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Is it unreasonable to suspend one's disbelief that an asteroid belt naturally formed with enough mass distributed through the belt to justify the formation of a belt-wide atmosphere given the following conditions and limitations?

  • The atmosphere should be Earth-like @ sea level (14.7psi) along the surface of a continuous imaginary tube weaving through the asteroids and around the belt that represents the high-G point of gravity (1G) at any point along the circumference of the belt. I'm not imagining a perfect, flat toroid. I do expect the toroid to change shape as asteroids shift around.

NOTE: That imaginary/mathematical tube/toroid is important. Just as gravity is at its maximum when standing on the surface of a planet sphere and decreases as you move away from that surface in either direction, eventually tapering to zero in outer space or at the center of the planet, the gravity at the surface of this tube or toroid (imaginary, it's the mathematical high-G point) tapers to zero at the center of the imaginary tube or beyond the boundaries of the belt itself. Yes, this would suggest that the asteroids tend to be dense within the boundaries of this imaginary tube.

  • The atmosphere is expected to thin as one proceeds from the imaginary torroid mentioned above toward the boundary of the belt. (If you're travelling from the jelly in a jelly donut toward the powdered sugar, the atmosphere gets thinner, which would make for a very disappointing jelly donut, if you think about it.) It may thin quickly, that's OK. I recognize the atmosphere from the shell of my imaginary tube toward the center becomes thin and chaotic. Let's ignore that.

  • The belt is more-or-less 1AU from a Sol-type star.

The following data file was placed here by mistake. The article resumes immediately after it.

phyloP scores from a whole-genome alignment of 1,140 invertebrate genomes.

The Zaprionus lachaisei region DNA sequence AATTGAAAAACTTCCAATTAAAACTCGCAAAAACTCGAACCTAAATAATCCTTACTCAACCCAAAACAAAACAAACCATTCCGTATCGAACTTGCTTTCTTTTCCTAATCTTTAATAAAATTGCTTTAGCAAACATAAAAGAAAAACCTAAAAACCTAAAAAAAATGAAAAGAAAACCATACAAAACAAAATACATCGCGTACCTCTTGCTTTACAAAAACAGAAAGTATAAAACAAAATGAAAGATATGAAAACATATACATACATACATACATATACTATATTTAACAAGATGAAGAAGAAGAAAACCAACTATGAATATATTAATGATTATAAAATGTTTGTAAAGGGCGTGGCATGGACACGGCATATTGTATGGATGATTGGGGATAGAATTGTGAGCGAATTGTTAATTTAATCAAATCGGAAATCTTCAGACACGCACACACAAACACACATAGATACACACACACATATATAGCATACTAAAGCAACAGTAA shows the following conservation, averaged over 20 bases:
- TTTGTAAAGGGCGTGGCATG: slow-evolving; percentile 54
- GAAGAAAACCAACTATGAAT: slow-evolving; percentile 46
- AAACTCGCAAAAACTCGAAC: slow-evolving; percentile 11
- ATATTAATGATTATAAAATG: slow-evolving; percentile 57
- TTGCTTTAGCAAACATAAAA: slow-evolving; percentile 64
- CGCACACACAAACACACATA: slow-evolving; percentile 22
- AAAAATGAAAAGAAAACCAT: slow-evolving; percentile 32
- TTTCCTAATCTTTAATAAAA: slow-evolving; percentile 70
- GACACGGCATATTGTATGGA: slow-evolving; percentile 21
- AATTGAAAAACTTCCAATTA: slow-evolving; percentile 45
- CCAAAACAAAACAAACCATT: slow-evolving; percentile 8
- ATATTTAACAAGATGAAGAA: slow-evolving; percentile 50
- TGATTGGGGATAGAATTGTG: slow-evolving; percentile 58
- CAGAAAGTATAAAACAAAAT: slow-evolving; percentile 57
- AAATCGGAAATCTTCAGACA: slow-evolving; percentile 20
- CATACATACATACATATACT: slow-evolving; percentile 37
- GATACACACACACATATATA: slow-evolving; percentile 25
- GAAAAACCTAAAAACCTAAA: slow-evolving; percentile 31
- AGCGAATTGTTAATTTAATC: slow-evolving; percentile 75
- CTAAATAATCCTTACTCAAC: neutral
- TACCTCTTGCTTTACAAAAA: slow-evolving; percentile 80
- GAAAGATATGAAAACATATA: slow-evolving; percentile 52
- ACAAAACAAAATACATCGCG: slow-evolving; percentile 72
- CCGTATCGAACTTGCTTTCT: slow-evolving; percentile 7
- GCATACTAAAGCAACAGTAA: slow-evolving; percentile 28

• I do not expect any asteroid to have a surface gravity of 1G. I'm only looking for the aggragate gravity along that previously mentioned imaginary torroid to be great enough to hold 14.7psi gravity in place. As mentioned, the high-G "surface" (the location in space that surface represents) of the imaginary tube is 1G.

  • I recognize that Van Allen radiation belts are necessary to keep the solar wind from blowing the atmosphere off into deep space. Please ignore that requirement at this time.

  • I also recognize that, without a replenishing source, the atmosphere would escape to space (there being much, much more surface area, so to speak, for this to happen when compared to a planetary sphere). Please ignore this, too.

The really important part

I appreciate that "suspend one's disbelief" is very subjective. Where one is willing to believe outright for the enjoyment of the story another is prepared to ceremonially burn the story after dousing it in the blood of three diseased chickens due to the obvious and outright scientific fraud it's perpetuating.

I consider the two limitations above (missing radiation belts and high atmospheric escape) to be the two biggest reasons this wouldn't be factual. I'm asking if that's enough, or are there other reasons that beggar belief so much that the idea would give readers cancer.

Therefore, the best answer is the one describing the most non-trivial reasons why this wouldn't work.

From my perspective, if I win the tumbleweed badge for this question (which has never been awarded for this site, not to put too fine a point on it), then I have a winning idea on my hands.

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To stay in orbit the asteroids and the atmosphere would have to be orbiting around the sun.

The asteroids and the atmosphere closer to the sun would have to be moving faster.

So different parts of the atmosphere would be moving at different speeds.

When two bodies of gas are moving relative to one another there is some friction between them. And any kind of friction will result in kinetic energy of the gas being transformed to heat energy. The loss of kinetic energy will cause the atmosphere to move closer to the sun.

The consequence of this is the at the atmosphere will move to a lower orbit. And lower, and lower, dragging the asteroids with it. As it falls lower it will heat up. Some asteroids will collide with each other, releasing more energy and heating up the atmosphere further.